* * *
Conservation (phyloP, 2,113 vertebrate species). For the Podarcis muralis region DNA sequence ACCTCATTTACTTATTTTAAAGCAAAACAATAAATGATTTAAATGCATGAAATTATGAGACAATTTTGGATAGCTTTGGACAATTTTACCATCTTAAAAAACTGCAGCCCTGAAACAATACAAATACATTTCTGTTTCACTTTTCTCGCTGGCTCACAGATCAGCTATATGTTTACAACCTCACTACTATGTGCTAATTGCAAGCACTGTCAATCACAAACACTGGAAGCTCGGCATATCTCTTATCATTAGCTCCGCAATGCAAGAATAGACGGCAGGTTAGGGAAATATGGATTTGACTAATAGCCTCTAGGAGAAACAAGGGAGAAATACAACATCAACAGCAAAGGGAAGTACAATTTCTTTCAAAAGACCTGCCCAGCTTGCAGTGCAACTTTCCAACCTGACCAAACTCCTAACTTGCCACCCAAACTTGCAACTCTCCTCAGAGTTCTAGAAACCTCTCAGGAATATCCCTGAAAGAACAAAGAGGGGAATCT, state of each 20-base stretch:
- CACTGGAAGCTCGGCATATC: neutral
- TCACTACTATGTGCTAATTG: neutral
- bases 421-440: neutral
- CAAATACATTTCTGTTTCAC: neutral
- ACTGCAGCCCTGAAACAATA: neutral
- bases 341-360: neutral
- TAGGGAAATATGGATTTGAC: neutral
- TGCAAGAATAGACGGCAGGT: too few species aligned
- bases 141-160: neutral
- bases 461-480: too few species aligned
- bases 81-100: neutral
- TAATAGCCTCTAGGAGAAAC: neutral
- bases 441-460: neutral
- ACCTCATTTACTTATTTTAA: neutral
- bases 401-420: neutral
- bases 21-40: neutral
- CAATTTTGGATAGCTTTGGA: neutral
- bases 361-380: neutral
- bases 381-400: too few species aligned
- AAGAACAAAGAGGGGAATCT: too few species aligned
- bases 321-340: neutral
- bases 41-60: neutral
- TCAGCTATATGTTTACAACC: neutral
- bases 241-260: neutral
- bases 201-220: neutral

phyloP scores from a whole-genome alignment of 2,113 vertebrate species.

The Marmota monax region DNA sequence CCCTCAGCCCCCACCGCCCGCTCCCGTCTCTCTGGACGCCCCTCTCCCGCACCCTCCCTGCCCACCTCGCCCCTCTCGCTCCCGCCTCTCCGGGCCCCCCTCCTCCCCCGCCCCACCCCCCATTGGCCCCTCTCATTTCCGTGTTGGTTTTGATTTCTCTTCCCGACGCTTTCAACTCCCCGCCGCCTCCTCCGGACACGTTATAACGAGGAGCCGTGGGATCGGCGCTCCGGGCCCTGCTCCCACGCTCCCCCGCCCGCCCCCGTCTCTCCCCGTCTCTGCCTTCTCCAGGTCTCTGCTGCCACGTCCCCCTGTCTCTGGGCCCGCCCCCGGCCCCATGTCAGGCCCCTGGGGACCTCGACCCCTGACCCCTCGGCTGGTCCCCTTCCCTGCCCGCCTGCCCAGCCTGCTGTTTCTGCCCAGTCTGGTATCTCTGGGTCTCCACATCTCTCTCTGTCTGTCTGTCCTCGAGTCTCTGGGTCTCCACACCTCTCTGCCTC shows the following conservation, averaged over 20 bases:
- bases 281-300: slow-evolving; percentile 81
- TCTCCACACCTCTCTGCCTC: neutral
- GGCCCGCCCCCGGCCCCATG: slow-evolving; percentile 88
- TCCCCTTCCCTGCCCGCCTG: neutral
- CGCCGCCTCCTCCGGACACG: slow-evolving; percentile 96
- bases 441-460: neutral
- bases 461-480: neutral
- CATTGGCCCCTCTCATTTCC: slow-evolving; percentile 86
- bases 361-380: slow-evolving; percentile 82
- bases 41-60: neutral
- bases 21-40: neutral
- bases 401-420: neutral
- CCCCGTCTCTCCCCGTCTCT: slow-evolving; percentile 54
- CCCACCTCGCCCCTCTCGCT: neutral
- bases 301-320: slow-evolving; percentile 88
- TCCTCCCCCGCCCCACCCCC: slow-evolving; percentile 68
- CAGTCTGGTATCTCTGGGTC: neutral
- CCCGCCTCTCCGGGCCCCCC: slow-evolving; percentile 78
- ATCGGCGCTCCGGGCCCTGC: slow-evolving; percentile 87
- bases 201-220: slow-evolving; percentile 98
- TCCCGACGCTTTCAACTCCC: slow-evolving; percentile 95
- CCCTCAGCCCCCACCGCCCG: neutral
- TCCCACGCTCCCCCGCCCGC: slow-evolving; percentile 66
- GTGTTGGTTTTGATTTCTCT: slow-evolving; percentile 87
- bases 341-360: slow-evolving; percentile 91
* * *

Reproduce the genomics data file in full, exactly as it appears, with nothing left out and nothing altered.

Conservation (phyloP, 2,113 vertebrate species). For the Podarcis muralis region DNA sequence ACCTCATTTACTTATTTTAAAGCAAAACAATAAATGATTTAAATGCATGAAATTATGAGACAATTTTGGATAGCTTTGGACAATTTTACCATCTTAAAAAACTGCAGCCCTGAAACAATACAAATACATTTCTGTTTCACTTTTCTCGCTGGCTCACAGATCAGCTATATGTTTACAACCTCACTACTATGTGCTAATTGCAAGCACTGTCAATCACAAACACTGGAAGCTCGGCATATCTCTTATCATTAGCTCCGCAATGCAAGAATAGACGGCAGGTTAGGGAAATATGGATTTGACTAATAGCCTCTAGGAGAAACAAGGGAGAAATACAACATCAACAGCAAAGGGAAGTACAATTTCTTTCAAAAGACCTGCCCAGCTTGCAGTGCAACTTTCCAACCTGACCAAACTCCTAACTTGCCACCCAAACTTGCAACTCTCCTCAGAGTTCTAGAAACCTCTCAGGAATATCCCTGAAAGAACAAAGAGGGGAATCT, state of each 20-base stretch:
- CACTGGAAGCTCGGCATATC: neutral
- TCACTACTATGTGCTAATTG: neutral
- bases 421-440: neutral
- CAAATACATTTCTGTTTCAC: neutral
- ACTGCAGCCCTGAAACAATA: neutral
- bases 341-360: neutral
- TAGGGAAATATGGATTTGAC: neutral
- TGCAAGAATAGACGGCAGGT: too few species aligned
- bases 141-160: neutral
- bases 461-480: too few species aligned
- bases 81-100: neutral
- TAATAGCCTCTAGGAGAAAC: neutral
- bases 441-460: neutral
- ACCTCATTTACTTATTTTAA: neutral
- bases 401-420: neutral
- bases 21-40: neutral
- CAATTTTGGATAGCTTTGGA: neutral
- bases 361-380: neutral
- bases 381-400: too few species aligned
- AAGAACAAAGAGGGGAATCT: too few species aligned
- bases 321-340: neutral
- bases 41-60: neutral
- TCAGCTATATGTTTACAACC: neutral
- bases 241-260: neutral
- bases 201-220: neutral

phyloP scores from a whole-genome alignment of 2,113 vertebrate species.

The Marmota monax region DNA sequence CCCTCAGCCCCCACCGCCCGCTCCCGTCTCTCTGGACGCCCCTCTCCCGCACCCTCCCTGCCCACCTCGCCCCTCTCGCTCCCGCCTCTCCGGGCCCCCCTCCTCCCCCGCCCCACCCCCCATTGGCCCCTCTCATTTCCGTGTTGGTTTTGATTTCTCTTCCCGACGCTTTCAACTCCCCGCCGCCTCCTCCGGACACGTTATAACGAGGAGCCGTGGGATCGGCGCTCCGGGCCCTGCTCCCACGCTCCCCCGCCCGCCCCCGTCTCTCCCCGTCTCTGCCTTCTCCAGGTCTCTGCTGCCACGTCCCCCTGTCTCTGGGCCCGCCCCCGGCCCCATGTCAGGCCCCTGGGGACCTCGACCCCTGACCCCTCGGCTGGTCCCCTTCCCTGCCCGCCTGCCCAGCCTGCTGTTTCTGCCCAGTCTGGTATCTCTGGGTCTCCACATCTCTCTCTGTCTGTCTGTCCTCGAGTCTCTGGGTCTCCACACCTCTCTGCCTC shows the following conservation, averaged over 20 bases:
- bases 281-300: slow-evolving; percentile 81
- TCTCCACACCTCTCTGCCTC: neutral
- GGCCCGCCCCCGGCCCCATG: slow-evolving; percentile 88
- TCCCCTTCCCTGCCCGCCTG: neutral
- CGCCGCCTCCTCCGGACACG: slow-evolving; percentile 96
- bases 441-460: neutral
- bases 461-480: neutral
- CATTGGCCCCTCTCATTTCC: slow-evolving; percentile 86
- bases 361-380: slow-evolving; percentile 82
- bases 41-60: neutral
- bases 21-40: neutral
- bases 401-420: neutral
- CCCCGTCTCTCCCCGTCTCT: slow-evolving; percentile 54
- CCCACCTCGCCCCTCTCGCT: neutral
- bases 301-320: slow-evolving; percentile 88
- TCCTCCCCCGCCCCACCCCC: slow-evolving; percentile 68
- CAGTCTGGTATCTCTGGGTC: neutral
- CCCGCCTCTCCGGGCCCCCC: slow-evolving; percentile 78
- ATCGGCGCTCCGGGCCCTGC: slow-evolving; percentile 87
- bases 201-220: slow-evolving; percentile 98
- TCCCGACGCTTTCAACTCCC: slow-evolving; percentile 95
- CCCTCAGCCCCCACCGCCCG: neutral
- TCCCACGCTCCCCCGCCCGC: slow-evolving; percentile 66
- GTGTTGGTTTTGATTTCTCT: slow-evolving; percentile 87
- bases 341-360: slow-evolving; percentile 91